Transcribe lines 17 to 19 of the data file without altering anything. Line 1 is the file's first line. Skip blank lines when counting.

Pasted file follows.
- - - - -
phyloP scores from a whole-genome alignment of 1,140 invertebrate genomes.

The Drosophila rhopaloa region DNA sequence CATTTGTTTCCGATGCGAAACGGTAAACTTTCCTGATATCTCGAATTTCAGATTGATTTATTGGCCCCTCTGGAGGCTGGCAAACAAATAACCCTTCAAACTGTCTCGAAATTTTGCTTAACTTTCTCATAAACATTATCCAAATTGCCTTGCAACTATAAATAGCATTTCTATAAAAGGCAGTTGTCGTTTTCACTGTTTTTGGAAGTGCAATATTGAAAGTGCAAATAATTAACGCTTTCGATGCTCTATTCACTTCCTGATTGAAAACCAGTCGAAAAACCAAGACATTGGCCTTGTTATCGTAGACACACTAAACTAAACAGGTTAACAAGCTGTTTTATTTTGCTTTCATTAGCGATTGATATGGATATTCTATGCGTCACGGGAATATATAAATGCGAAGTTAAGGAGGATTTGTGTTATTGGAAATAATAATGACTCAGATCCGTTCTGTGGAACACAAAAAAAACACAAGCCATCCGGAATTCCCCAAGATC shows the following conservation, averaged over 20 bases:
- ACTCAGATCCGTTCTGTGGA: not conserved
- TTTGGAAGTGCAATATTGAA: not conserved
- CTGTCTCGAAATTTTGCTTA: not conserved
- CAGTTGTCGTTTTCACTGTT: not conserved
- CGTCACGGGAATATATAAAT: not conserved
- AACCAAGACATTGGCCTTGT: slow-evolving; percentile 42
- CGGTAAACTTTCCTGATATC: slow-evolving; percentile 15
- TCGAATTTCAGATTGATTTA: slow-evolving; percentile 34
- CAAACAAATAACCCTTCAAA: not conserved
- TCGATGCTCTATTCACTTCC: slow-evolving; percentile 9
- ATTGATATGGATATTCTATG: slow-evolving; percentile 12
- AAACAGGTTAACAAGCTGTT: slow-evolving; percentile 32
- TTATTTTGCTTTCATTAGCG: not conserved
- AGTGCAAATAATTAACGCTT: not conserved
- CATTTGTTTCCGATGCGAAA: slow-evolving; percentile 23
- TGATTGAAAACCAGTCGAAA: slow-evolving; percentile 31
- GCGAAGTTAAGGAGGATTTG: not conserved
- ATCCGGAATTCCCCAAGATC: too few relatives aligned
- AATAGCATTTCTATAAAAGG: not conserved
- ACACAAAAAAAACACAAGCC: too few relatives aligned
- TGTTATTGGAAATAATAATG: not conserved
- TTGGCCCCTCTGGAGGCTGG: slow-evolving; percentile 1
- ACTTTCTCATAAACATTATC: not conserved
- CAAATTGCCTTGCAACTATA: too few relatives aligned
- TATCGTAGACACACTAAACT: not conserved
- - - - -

- CATTTGTTTCCGATGCGAAA: slow-evolving; percentile 23
- TGATTGAAAACCAGTCGAAA: slow-evolving; percentile 31
- GCGAAGTTAAGGAGGATTTG: not conserved